So, I had this girlfriend. And I got involved without really knowing her. Then one night at her place I was going through her magazine collection and I found she read Cosmopolitan. I had seen the magazine on newsstands but never picked one up. Never read one.
Now I did. I saw the content that Ms. Brown prided herself on as editor. I was appalled. I realized I had made a terrible mistake. But I was in too deep and on my own Cosmopolitan slide into relationship abyss.
It didn’t work out.
Just a few years after the girlfriend went away, and about the same time I was able to somehow meet Suzen, the word “cosmopolitan” or “Cosmo” was given a new life, a new meaning, a new sparkle.
You know that saying: failure is an orphan but victory has many fathers? Well, the claims for creating the first Cosmo cocktail range far and wide, from coast to coast, and from the 1930s to the 1980s.
Personally, I like the version that credits Cheryl Cook, a South Beach bartender in the mid 80’s. Her story, and she really exists although some claimed she was just a bartending myth, is that she noticed how people loved martinis, or in her words:
“What overwhelmed me was the number of people who ordered Martinis just to be seen with a Martini glass in their hand. It was on this realization that gave me the idea to create a drink that everyone could palate and was visually stunning in that classic glass. This is what the Cosmo was based on.”
And “stunning” is just the word. Look at that holiday picture above with just a few cranberries added in and about the drink. Traditionally, Cosmos are made with vodka, triple sec, cranberry juice and lime juice, freshly squeezed if you please. Ah, what kind of vodka? Tradition now has it that the vodka has to be citron-flavored.
That’s where this new recipe comes from. Charbay makes an excellent, truly flavorful Ruby Red Grapefruit Vodka. Charbay’s version is simpler, no triple sec, and sweeter, lemon juice instead of lime. Cran-raspberry juices replaces simple cranberry juice, an idea that many have discovered and that adds new layer of flavor. Gone too in this recipe is any splash of simple syrup, that “secret” ingredient used by many bartenders but so often ignored in describing a recipe. Personally, I still add an ounce of simple syrup when I make this.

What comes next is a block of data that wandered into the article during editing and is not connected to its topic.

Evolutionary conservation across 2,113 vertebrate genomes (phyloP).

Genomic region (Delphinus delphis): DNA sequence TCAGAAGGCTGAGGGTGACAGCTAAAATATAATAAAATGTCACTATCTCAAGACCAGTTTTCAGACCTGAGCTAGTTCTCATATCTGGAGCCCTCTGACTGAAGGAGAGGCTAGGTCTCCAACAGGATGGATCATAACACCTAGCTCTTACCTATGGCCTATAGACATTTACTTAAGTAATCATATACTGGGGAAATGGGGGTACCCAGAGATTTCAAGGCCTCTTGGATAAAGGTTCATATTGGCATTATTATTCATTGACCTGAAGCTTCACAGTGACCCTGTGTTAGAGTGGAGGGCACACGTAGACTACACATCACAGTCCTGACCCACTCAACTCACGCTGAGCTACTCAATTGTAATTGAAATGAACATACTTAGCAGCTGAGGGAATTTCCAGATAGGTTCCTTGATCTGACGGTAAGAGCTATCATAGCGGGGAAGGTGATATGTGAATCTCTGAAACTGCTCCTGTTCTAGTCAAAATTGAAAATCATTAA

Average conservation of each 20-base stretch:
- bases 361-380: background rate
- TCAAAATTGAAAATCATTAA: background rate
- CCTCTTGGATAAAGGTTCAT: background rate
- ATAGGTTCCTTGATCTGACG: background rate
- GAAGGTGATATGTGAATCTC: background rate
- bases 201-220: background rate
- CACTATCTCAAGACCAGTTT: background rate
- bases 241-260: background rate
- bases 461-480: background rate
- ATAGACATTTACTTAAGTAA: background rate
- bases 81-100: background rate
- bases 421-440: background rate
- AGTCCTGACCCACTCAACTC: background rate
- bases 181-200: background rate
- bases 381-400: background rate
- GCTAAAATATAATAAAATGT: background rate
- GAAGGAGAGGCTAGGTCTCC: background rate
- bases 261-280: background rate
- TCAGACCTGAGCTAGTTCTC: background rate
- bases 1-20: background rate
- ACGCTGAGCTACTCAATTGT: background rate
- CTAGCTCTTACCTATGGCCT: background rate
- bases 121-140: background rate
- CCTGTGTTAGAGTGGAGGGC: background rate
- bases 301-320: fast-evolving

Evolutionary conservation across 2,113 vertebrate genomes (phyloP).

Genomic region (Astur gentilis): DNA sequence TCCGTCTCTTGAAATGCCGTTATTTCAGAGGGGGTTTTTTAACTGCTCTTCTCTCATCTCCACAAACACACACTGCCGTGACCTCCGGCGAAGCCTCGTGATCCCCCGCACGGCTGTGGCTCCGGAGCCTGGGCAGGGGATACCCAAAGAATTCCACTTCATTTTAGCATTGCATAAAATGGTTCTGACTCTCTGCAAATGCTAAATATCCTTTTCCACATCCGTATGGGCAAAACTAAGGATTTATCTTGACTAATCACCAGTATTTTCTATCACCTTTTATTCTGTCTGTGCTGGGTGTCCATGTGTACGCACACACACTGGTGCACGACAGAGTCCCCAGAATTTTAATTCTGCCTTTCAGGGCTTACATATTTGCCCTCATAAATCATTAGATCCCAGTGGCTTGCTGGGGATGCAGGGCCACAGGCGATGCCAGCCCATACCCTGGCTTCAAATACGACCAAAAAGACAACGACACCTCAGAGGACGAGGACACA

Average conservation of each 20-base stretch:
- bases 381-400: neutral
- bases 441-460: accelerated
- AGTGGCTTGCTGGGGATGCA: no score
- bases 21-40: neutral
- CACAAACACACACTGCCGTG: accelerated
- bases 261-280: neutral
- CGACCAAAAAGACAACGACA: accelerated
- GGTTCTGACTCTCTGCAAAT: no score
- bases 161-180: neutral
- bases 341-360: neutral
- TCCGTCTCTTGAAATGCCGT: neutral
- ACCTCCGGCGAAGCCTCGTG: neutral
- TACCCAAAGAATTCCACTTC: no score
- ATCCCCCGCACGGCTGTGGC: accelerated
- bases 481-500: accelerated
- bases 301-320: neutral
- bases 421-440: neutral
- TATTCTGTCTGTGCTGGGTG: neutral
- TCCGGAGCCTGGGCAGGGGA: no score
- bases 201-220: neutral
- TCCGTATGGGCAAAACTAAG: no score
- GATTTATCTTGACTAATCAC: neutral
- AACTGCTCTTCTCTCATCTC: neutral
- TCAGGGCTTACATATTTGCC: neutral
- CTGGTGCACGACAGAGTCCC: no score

Ok, I’m on the road to diabetes. But I still remember being in Singapore, indulging in alternating rounds of sweetish Singapore Slings and Cosmos, as I debated two great questions: which drink was better and wondering how on earth I ever got tangled up with that crazy Cosmo woman.
The woman was bad, the Cosmo was the better tonic for recovery.
Charbay Ruby Red Cosmopolitan
Yield: 1 cocktail
- 2 ounces Charbay Ruby Red Grapefruit Vodka
- 2 ounces cran-raspberry juice
- 1 ounce simple syrup [optional]
- Juice of one lemon
Place the ingredients in a cocktail shaker filled with ice. Shake until thoroughly chilled. That means 30 seconds, not two or three jiggles.
Serve in a martini glass, ideally rimmed with sugar. For the holidays, add some cranberries to the glass. Sugar coated, of course.
Sources: Charbay Vodka and Wikipedia and Brian O’Rourke
Photo Information: Canon T2i, 60mm Macro Lens, F/2.8, 1/25th second, ISO 3200
“How long have you had these symptoms?” the doctor asked me.
“A week or two,” I answered.
“About a month at this level. Decades at a reduced level.” Suzen was contributing to my diagnosis. I did not appreciate the “decades” bit.
“So,” the doctor continued, “your issue is confusion.”
“Yes,” I said.
“YES,” Suzen said. I really must remember not to bring her next time.
“Who is the President of the United States?” the doctor asked me.
“You don’t want to get into politics with Brian,” Suzen remarked quickly. You know, she does serve a purpose.
“What month is it?” the doctor continued.
“November,” I said. “But it seems endless to me. I just received more emails saying our blog has not put up any Thanksgiving recipes.”
“And?” the doctor asked.
“Well, I figured Thanksgiving had to be over already.”
“Why?” the doctor probed.
“Because Christmas decorations and store displays have been up for six weeks now. We have to be way past Thanksgiving,” I argued.
“Thanksgiving is next week, Brian,” the doctor corrected me.
“Yes, Brian.” Suzen concurred.
“Oh, dear,” I slumped back. “What can I do?”
“Well, I think you need to publish some Thanksgiving recipes on your blog,” the doctor began. “And then you might consider moving to a society that is less commercially oriented. I hear Iceland is a very mellow place.”
“Oh, great,” Suzen was staggered. “Can’t you just give him a prescription?”
So, we are six days from Thanksgiving 2011 and you may be wondering what to do. In the coming week I will, of course, supply you with some new holiday ideas. Fortunately, this blog is already flush with great menu ideas, from appetizers thru dessert. Here’s a table showing the blog titles for several wonderful recipes. And, I’ve included the word to search on, using the blog’s search feature, so you can easily isolate the recipe.
I’ll say that the Arrows Roast Turkey recipe is now our standard. We’ve done it for five or six years running and it has become a tradition. Nick’s Cranberry Sauce defines Thanksgiving for Suzen. Dorie Greenspan broadened everyone’s food horizons last year with Around My French Table. The stuffed pumpkin is directly from the book and Suzen created a stuffing recipe, sans pumpkin, as an alternative.
Here you go. I’ll be blogging more after my next doctor’s appointment. I’ve never been to Iceland.
| Blog Title
|Arrows Roast Turkey||Arrows|
|Nick’s Cranberry Sauce||Nick’s|
|Pumpkin Stuffed with Everything Good by Dorie Greenspan||Pumpkin|
|Thanksgiving Stuffing 2010 with Thanks to Dorie Greenspan||Stuffing|
|Pumpkin Chiffon Cake for Thanksgiving||Pumpkin|
|Apple and Jalapeno Tailgate Pie||Tailgate|